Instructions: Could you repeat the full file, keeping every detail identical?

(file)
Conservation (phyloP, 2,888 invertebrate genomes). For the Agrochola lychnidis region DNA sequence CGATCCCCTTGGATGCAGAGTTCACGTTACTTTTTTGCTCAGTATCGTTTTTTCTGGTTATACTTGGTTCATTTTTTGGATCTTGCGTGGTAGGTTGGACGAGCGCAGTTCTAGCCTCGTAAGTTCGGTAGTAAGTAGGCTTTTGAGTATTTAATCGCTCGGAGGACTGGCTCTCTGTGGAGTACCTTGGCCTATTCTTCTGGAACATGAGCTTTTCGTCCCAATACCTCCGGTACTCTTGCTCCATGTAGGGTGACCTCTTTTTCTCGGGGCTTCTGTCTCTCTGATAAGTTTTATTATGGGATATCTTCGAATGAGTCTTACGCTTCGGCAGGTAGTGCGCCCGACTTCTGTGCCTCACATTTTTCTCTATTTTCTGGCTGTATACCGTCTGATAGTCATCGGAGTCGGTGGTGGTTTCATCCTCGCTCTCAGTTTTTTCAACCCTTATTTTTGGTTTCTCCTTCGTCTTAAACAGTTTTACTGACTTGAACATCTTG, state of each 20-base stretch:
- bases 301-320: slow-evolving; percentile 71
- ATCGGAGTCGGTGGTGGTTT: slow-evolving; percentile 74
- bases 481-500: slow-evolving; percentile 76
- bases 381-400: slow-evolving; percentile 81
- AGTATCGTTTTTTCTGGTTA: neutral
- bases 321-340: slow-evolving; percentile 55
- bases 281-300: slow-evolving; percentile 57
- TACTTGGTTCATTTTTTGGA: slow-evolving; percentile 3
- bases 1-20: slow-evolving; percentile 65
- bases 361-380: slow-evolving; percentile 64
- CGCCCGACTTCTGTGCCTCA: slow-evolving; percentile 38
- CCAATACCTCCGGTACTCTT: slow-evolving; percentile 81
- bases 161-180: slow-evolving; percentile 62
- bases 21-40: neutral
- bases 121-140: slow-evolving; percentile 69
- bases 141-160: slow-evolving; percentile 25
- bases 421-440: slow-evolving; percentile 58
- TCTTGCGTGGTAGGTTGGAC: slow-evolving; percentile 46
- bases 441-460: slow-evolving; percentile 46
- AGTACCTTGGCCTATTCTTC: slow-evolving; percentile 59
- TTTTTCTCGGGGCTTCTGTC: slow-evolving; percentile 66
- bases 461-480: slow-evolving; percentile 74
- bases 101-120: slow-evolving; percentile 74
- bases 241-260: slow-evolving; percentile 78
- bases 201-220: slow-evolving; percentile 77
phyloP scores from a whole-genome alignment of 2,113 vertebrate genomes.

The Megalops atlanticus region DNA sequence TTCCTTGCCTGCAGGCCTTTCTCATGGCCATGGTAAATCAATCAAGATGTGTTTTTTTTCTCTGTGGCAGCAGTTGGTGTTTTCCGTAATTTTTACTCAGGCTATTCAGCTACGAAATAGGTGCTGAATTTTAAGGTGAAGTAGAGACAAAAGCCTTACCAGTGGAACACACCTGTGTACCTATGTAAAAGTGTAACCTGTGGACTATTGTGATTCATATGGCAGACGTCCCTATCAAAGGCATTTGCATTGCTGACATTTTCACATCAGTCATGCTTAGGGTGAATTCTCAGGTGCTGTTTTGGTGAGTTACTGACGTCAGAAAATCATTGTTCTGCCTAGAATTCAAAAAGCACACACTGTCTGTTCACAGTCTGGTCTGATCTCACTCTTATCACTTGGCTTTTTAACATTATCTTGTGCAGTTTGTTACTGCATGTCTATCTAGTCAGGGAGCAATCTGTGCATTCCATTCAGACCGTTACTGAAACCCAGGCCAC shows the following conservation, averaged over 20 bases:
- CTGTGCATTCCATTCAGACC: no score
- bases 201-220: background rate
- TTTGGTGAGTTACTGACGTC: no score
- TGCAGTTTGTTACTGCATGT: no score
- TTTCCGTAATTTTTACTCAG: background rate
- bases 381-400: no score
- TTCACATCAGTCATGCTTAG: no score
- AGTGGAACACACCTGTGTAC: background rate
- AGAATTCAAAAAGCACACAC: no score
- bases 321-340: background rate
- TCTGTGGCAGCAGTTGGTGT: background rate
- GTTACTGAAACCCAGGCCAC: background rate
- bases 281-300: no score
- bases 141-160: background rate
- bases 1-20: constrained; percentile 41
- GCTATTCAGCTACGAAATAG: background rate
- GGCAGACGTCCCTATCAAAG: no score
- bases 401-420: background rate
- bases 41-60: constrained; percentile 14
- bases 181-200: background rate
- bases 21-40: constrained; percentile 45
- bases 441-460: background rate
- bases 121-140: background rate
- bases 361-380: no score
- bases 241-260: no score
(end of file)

Conservation (phyloP, 2,888 invertebrate genomes). For the Agrochola lychnidis region DNA sequence CGATCCCCTTGGATGCAGAGTTCACGTTACTTTTTTGCTCAGTATCGTTTTTTCTGGTTATACTTGGTTCATTTTTTGGATCTTGCGTGGTAGGTTGGACGAGCGCAGTTCTAGCCTCGTAAGTTCGGTAGTAAGTAGGCTTTTGAGTATTTAATCGCTCGGAGGACTGGCTCTCTGTGGAGTACCTTGGCCTATTCTTCTGGAACATGAGCTTTTCGTCCCAATACCTCCGGTACTCTTGCTCCATGTAGGGTGACCTCTTTTTCTCGGGGCTTCTGTCTCTCTGATAAGTTTTATTATGGGATATCTTCGAATGAGTCTTACGCTTCGGCAGGTAGTGCGCCCGACTTCTGTGCCTCACATTTTTCTCTATTTTCTGGCTGTATACCGTCTGATAGTCATCGGAGTCGGTGGTGGTTTCATCCTCGCTCTCAGTTTTTTCAACCCTTATTTTTGGTTTCTCCTTCGTCTTAAACAGTTTTACTGACTTGAACATCTTG, state of each 20-base stretch:
- bases 301-320: slow-evolving; percentile 71
- ATCGGAGTCGGTGGTGGTTT: slow-evolving; percentile 74
- bases 481-500: slow-evolving; percentile 76
- bases 381-400: slow-evolving; percentile 81
- AGTATCGTTTTTTCTGGTTA: neutral
- bases 321-340: slow-evolving; percentile 55
- bases 281-300: slow-evolving; percentile 57
- TACTTGGTTCATTTTTTGGA: slow-evolving; percentile 3
- bases 1-20: slow-evolving; percentile 65
- bases 361-380: slow-evolving; percentile 64
- CGCCCGACTTCTGTGCCTCA: slow-evolving; percentile 38
- CCAATACCTCCGGTACTCTT: slow-evolving; percentile 81
- bases 161-180: slow-evolving; percentile 62
- bases 21-40: neutral
- bases 121-140: slow-evolving; percentile 69
- bases 141-160: slow-evolving; percentile 25
- bases 421-440: slow-evolving; percentile 58
- TCTTGCGTGGTAGGTTGGAC: slow-evolving; percentile 46
- bases 441-460: slow-evolving; percentile 46
- AGTACCTTGGCCTATTCTTC: slow-evolving; percentile 59
- TTTTTCTCGGGGCTTCTGTC: slow-evolving; percentile 66
- bases 461-480: slow-evolving; percentile 74
- bases 101-120: slow-evolving; percentile 74
- bases 241-260: slow-evolving; percentile 78
- bases 201-220: slow-evolving; percentile 77
phyloP scores from a whole-genome alignment of 2,113 vertebrate genomes.

The Megalops atlanticus region DNA sequence TTCCTTGCCTGCAGGCCTTTCTCATGGCCATGGTAAATCAATCAAGATGTGTTTTTTTTCTCTGTGGCAGCAGTTGGTGTTTTCCGTAATTTTTACTCAGGCTATTCAGCTACGAAATAGGTGCTGAATTTTAAGGTGAAGTAGAGACAAAAGCCTTACCAGTGGAACACACCTGTGTACCTATGTAAAAGTGTAACCTGTGGACTATTGTGATTCATATGGCAGACGTCCCTATCAAAGGCATTTGCATTGCTGACATTTTCACATCAGTCATGCTTAGGGTGAATTCTCAGGTGCTGTTTTGGTGAGTTACTGACGTCAGAAAATCATTGTTCTGCCTAGAATTCAAAAAGCACACACTGTCTGTTCACAGTCTGGTCTGATCTCACTCTTATCACTTGGCTTTTTAACATTATCTTGTGCAGTTTGTTACTGCATGTCTATCTAGTCAGGGAGCAATCTGTGCATTCCATTCAGACCGTTACTGAAACCCAGGCCAC shows the following conservation, averaged over 20 bases:
- CTGTGCATTCCATTCAGACC: no score
- bases 201-220: background rate
- TTTGGTGAGTTACTGACGTC: no score
- TGCAGTTTGTTACTGCATGT: no score
- TTTCCGTAATTTTTACTCAG: background rate
- bases 381-400: no score
- TTCACATCAGTCATGCTTAG: no score
- AGTGGAACACACCTGTGTAC: background rate
- AGAATTCAAAAAGCACACAC: no score
- bases 321-340: background rate
- TCTGTGGCAGCAGTTGGTGT: background rate
- GTTACTGAAACCCAGGCCAC: background rate
- bases 281-300: no score
- bases 141-160: background rate
- bases 1-20: constrained; percentile 41
- GCTATTCAGCTACGAAATAG: background rate
- GGCAGACGTCCCTATCAAAG: no score
- bases 401-420: background rate
- bases 41-60: constrained; percentile 14
- bases 181-200: background rate
- bases 21-40: constrained; percentile 45
- bases 441-460: background rate
- bases 121-140: background rate
- bases 361-380: no score
- bases 241-260: no score